• To be able to use a diode in a circuit, you must know how it would behave under different voltages and currents. Or in other words, you must know the characteristics of diode. Here we discuss the forward bias VI characteristics of diode. In the next page, we discuss reverse bias VI characteristics of diode.
  • We also discuss why the forward current increases drastically after threshold voltage is reached. We discuss Shockley’s equation to explain this effect.
  • Finally we discuss how the characteristics of commercially available diode differs from that of ideal diode. So if you want to use the diode practically, make sure you understand the characteristics of diode in detail.

We discussed in the previous section what is forward biasing and how to forward bias a diode. Just to have a quick revision, lets look at the basic definition of forward bias. When the positive terminal of the battery is connected to the p-type semiconductor and the negative terminal of the battery is connected to the n-type semiconductor, the diode is said to be forward biased.

Forward biased PN junctionWhen the diode is forward biased, there is a reduction in the net electric field in the depletion region. As a result, the electrons can now pass from n-type semiconductor to p-type semiconductor. As the magnitude of forward bias is increased, there is an increase in the number of electrons flowing from n-type to p-type semiconductor, thus increasing the value  of current. When the voltage is increased above threshold voltage, there is a sudden rise in the magnitude of current. (Threshold voltage is defined as the voltage above which the current increases very rapidly with respect to the voltage). The graph showing the variation of  diode current ID with respect to diode voltage VD and is shown below. Forward bias VI characteristics of diode Lets us observe how the current through the diode changes with respect to voltage. (Refer the graph above)

  • Initially when the forward bias voltage is zero, the current through the diode is also zero. The reason is quite obvious. The current through the diode is zero because there is no voltage applied across its terminals which could establish current.
  • When the forward bias voltage is gradually increased from zero to threshold voltage( shown in the above graph). there is a gradual increase in the value of current.
  • When the forward bias voltage is increased above threshold voltage, the current increases very rapidly with respect to voltage. A small change in the value of forward bias voltage would result in large changes in the value of forward bias current. As it can be seen from the above graph, a small change in forward bias voltage ΔV results in drastic change in the value of forward current ΔI.

You might be curious to know why there is sudden rise in the value of current even though the change in voltage is very small. Well, if you are not curious to know the reason, then you should be, because this is one of the characteristics of diode due to which it is used in enormous number of applications. The sudden rise in the current can be explained through the use of solid-state physics. The equation governing the behavior of (forward) current and voltage is given by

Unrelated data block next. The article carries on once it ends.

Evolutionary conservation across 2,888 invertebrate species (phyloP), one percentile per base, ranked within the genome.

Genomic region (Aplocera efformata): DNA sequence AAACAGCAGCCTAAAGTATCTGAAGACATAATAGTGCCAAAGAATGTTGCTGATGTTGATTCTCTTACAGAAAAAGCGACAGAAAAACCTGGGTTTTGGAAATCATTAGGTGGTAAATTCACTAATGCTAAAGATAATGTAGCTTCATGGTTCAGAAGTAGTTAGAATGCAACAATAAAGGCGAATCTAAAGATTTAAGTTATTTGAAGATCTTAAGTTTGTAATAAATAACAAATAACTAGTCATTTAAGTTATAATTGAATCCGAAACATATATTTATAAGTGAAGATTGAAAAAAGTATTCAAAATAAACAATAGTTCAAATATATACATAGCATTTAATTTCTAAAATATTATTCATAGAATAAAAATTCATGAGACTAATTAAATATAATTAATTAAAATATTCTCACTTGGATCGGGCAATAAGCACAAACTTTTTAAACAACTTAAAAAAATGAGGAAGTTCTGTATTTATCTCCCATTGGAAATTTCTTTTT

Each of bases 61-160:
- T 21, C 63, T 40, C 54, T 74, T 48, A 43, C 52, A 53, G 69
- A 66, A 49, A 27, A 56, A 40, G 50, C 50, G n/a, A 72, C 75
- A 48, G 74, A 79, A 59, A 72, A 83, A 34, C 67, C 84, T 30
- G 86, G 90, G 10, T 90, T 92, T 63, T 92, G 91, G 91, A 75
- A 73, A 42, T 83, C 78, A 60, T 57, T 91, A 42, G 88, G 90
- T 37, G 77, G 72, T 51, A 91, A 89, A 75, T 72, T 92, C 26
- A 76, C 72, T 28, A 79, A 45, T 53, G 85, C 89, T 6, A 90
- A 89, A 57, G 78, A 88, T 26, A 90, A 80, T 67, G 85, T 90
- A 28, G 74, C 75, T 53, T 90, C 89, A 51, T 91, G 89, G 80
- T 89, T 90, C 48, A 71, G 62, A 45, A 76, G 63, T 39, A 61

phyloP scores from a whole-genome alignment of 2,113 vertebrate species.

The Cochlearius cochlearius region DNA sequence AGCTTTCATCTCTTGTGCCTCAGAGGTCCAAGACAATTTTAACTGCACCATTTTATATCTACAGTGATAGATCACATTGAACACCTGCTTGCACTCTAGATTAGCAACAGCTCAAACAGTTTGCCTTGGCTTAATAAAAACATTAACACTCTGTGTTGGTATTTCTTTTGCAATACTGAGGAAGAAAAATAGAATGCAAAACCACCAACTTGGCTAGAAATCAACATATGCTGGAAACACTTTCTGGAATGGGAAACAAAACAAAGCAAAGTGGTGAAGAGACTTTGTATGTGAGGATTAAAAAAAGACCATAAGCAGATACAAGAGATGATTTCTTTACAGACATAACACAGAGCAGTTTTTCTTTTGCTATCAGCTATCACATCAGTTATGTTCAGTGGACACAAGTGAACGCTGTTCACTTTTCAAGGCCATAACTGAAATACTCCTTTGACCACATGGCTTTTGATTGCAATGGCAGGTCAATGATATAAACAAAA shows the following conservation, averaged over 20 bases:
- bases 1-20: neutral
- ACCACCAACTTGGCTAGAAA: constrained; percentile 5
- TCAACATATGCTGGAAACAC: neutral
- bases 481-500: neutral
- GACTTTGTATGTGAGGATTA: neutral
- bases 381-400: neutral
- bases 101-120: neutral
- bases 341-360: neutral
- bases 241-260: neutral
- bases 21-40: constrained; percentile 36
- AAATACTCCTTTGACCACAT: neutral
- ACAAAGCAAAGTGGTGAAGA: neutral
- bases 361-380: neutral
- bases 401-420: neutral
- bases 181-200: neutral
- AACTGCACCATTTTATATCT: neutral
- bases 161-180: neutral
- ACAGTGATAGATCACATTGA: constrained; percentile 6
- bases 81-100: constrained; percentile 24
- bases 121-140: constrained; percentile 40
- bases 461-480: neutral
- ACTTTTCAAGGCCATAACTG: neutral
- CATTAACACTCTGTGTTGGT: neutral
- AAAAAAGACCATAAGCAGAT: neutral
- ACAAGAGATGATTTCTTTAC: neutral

ID = IS(eVD/ηVT – 1)

 This equation is called Shockley’s equation. The terms used in the equation are as follows.

ID = Current through the diode

IS = Reverse saturation current

η = Ideality factor

VT is called thermal voltage and is given by VT = kT/q

k = Boltzmann’s constant = 1.38 x 10-23 J/K

T= Temperature in Kelvin and

q = magnitude of charge on an electron = 1.6 x 10-19 C

Shockley’s equation, which is derived under ideal conditions, suggest that the forward current rises exponentially with respect to forward voltage. If we expand the R.H.S of Shockley’s equation, we get

ID = ISeVD/ηVT – IS

The R.H.S of Shockley’s equation is now split in two terms. The first term is ISeVD/ηVT and the second term is IS. For positive values of VD, the first term will grow very quickly and it will totally dominate the second term. The second term IS the reverse saturation current, whose typical value is in nano ampere range- a very small number. Hence the relationship between forward current and voltage can be written as

ID ≈ ISeVD/ηVT

This equation shows exponential relation between forward current and voltage, which is compatible with the graph shown above.

Ideal vs Practical (Non ideal) forward bias characteristics

Shockley’s equation given above is derived under certain assumption and it represents the characteristics of ideal diode. But you might have heard something like – “nothing is ideal”. (yes, this site is not about philosophy). Having said that, the diodes are no exceptions. Characteristics of commercially available diodes deviates from ideal diode characteristics. The graph given below shows how the characteristics of commercially available diodes deviates from that of ideal diode. ideal vs practical characteristics of PN junction diode There are two characteristic curves shown in the above graph. One curve shows the characteristics of an ideal diode and the other shows the characteristics of commercially available diodes. As indicated the above graph, we take an arbitrary value of diode current Ix. For this value of Ix, there corresponds two different value of voltage V1 and V2. V1 is the corresponding voltage for ideal diode whereas V2 is the corresponding voltage for commercial diode. Clearly V2 > V1, which indicates that there occurs additional voltage drop in the commercial diode as compared to that of ideal diode. In general, the characteristics of commercially available diodes shift to the right indicating additional voltage drop across the diode. The additional voltage drop across the commercial (non-ideal) diode is due to internal body resistance and the external contact resistance.